In 2012, 32 states complied with the federally set minimum wage of $7.25 per hour. In these states adhering to the federal floor, 3.7 million workers earn the minimum wage or less. An additional 15.2 million are near minimum wage, earning more than $7.25 per hour but less than $10.88 per hour. Therefore, 18.9 million workers in these states would likely benefit from an increase in the federal minimum wage.
The Ripple Effect by State
States have the opportunity to set a minimum wage above the federal floor. Eighteen states, plus the District of Columbia, had minimum wages that exceeded the federal wage floor in 2012, ranging from $7.40 in Michigan and Rhode Island to $9.04 in Washington. In these states, 3.9 million workers earn their state’s minimum wage and an additional 12.1 million workers earn between the mandated floor but less than 150 percent of the minimum level.
Overall, up to 16.0 million workers would likely see a raise in their wages if the minimum wage were increased in these states.
Indeed, every state in the country has a substantial share of workers who would be impacted by an increase in the minimum wage in that state, as seen in figure 1 below. In 2012, Montana had the highest share of workers—37.2 percent—with wages equal to or less than 150 percent of the minimum wage. Even in Alaska, which boasts higher wages compared to the rest of the country, 16.9 percent of workers had wages equal to or lower than 150 percent of the minimum. In the high-population state of California, 4.6 million workers would likely see a wage increase if the minimum wage were raised in that state.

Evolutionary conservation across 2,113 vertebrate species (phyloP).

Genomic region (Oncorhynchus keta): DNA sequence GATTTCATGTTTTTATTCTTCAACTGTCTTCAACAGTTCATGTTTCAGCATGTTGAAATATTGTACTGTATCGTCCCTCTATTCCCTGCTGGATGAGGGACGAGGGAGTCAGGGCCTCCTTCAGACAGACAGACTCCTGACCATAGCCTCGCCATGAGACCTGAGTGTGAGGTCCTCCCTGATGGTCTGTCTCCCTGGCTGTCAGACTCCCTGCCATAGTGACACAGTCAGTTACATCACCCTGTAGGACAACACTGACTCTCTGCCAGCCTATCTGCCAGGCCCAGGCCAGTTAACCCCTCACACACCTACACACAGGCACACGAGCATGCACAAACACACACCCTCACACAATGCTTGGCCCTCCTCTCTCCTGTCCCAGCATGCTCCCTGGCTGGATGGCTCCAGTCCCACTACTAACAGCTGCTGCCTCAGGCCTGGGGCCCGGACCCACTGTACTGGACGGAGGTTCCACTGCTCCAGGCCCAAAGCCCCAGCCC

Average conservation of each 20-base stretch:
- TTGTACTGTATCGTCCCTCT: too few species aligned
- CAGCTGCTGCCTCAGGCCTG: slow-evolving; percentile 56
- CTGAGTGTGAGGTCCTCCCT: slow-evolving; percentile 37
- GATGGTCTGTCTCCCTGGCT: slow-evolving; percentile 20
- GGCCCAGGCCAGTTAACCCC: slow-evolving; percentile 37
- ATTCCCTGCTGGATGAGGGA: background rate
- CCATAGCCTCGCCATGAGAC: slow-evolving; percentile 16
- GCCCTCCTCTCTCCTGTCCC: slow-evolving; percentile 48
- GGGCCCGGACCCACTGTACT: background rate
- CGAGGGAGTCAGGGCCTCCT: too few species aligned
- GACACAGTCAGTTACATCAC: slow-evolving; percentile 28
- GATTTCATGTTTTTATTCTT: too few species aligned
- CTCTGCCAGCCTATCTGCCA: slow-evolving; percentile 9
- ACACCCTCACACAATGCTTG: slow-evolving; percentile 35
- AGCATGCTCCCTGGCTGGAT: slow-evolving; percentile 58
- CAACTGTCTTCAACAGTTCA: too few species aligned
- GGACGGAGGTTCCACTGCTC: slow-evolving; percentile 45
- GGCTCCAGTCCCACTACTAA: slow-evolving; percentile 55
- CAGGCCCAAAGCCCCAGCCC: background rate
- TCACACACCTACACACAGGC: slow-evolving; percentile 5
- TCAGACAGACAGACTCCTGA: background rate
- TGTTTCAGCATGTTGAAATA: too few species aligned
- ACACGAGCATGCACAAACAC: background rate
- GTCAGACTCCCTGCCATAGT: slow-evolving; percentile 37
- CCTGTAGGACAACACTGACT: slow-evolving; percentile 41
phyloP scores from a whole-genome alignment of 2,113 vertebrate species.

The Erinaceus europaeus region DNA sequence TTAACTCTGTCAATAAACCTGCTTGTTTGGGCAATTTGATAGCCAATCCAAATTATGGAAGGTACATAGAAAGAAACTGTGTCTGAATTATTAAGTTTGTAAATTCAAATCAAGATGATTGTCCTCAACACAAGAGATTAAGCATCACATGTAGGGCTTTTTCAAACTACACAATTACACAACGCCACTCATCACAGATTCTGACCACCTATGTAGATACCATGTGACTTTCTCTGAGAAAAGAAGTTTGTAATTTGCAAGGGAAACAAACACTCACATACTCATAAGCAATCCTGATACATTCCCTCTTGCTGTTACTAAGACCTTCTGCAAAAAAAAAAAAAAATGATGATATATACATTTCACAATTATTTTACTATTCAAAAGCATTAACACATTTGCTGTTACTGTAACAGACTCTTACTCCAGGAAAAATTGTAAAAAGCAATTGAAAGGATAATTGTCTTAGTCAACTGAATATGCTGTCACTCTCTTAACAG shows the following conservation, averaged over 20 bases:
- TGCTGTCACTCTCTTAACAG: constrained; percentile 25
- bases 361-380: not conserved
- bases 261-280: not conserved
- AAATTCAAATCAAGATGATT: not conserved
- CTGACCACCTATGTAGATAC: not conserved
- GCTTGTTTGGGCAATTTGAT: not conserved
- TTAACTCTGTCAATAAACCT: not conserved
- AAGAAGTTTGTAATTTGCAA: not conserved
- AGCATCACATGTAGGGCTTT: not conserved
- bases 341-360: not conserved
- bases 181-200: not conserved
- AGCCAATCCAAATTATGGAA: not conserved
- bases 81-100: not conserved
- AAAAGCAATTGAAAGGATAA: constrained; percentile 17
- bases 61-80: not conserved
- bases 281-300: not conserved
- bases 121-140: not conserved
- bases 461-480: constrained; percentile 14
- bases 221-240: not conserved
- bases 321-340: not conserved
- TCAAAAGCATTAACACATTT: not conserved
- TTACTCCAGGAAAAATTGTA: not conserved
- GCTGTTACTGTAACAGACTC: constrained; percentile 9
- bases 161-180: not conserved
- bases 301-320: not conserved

Not surprisingly, the eighteen states with a higher minimum wage level than the federal benchmark tended to have higher shares of workers with wages within 150 percent of the minimum wage. However, in every state in the country, at least one in six workers had wages that were equal to 150 percent of the minimum wage or lower.
To see the new state-by-state interactive chart, click here.
The December Jobs Gap
As of December, our nation faces a jobs gap of 7.8 million jobs. The chart below shows how the jobs gap has evolved since the start of the Great Recession in December 2007, and how long it will take to close under different assumptions of job growth. The solid line shows the net number of jobs lost since the Great Recession began. The broken lines track how long it will take to close the jobs gap under alternative assumptions about the rate of job creation going forward.
If the economy adds about 208,000 jobs per month, which was the average monthly rate for the best year of job creation in the 2000s, then it will take until September 2018 to close the jobs gap. Given a more optimistic rate of 321,000 jobs per month, which was the average monthly rate of the best year of job creation in the 1990s, the economy will reach pre-recession employment levels by August 2016.
To explore the outcomes under various job creation scenarios, you can try out our interactive jobs gap calculator by clicking here. You can also see the jobs gap in each state by clicking here.
The minimum wage debate currently underway tends to narrowly focus on those workers making exactly the minimum wage. This approach misses a large number of low-wage workers whose wages would likely be raised through a ripple effect resulting from an increase in the minimum wage.
As our economy continues to recover, a minimum wage increase could provide a much-needed boost to the earnings of low-wage workers. A significant 35 million workers from across the country could see their wages rise if the minimum wage were increased, allowing them to earn a better livelihood and lead more economically secure lives. When discussing the minimum wage, this is the magnitude of the impact that policymakers should consider.
 Throughout this analysis we only consider non-self-employed workers age 16-64. By our calculations, the size of that workforce was 122.2 million workers in 2012.